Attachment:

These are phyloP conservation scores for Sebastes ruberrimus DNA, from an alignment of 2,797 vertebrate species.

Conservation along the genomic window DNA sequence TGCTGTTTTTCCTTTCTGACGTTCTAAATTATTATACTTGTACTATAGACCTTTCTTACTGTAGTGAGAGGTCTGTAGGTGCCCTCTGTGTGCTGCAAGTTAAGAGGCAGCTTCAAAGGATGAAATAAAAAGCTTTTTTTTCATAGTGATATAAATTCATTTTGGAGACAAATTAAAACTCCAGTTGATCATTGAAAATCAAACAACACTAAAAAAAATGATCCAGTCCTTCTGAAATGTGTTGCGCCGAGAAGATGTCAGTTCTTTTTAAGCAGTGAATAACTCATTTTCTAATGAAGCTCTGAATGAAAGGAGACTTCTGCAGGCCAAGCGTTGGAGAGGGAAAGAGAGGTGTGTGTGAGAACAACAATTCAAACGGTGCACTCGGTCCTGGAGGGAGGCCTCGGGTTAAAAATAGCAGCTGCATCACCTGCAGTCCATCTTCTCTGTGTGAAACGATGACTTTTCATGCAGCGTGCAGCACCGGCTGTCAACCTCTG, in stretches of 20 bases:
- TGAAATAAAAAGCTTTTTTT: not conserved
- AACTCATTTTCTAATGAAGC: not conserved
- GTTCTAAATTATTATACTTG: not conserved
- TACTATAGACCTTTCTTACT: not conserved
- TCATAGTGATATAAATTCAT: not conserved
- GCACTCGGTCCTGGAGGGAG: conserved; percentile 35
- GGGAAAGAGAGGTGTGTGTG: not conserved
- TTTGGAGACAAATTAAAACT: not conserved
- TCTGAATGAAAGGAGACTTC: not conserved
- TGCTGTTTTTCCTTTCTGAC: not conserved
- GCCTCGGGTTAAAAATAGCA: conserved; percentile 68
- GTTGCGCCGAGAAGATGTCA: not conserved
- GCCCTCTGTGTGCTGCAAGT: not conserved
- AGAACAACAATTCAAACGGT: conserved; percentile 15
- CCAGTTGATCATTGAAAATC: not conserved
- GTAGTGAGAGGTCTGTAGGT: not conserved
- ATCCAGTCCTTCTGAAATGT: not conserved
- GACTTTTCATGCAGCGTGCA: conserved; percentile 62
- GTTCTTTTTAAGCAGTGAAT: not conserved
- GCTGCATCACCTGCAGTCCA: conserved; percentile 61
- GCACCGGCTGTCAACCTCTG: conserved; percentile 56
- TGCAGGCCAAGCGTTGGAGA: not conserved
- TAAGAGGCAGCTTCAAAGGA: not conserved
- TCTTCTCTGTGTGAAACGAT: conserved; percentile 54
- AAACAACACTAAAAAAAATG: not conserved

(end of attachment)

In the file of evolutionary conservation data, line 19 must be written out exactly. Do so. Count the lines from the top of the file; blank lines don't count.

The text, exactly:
- ATCCAGTCCTTCTGAAATGT: not conserved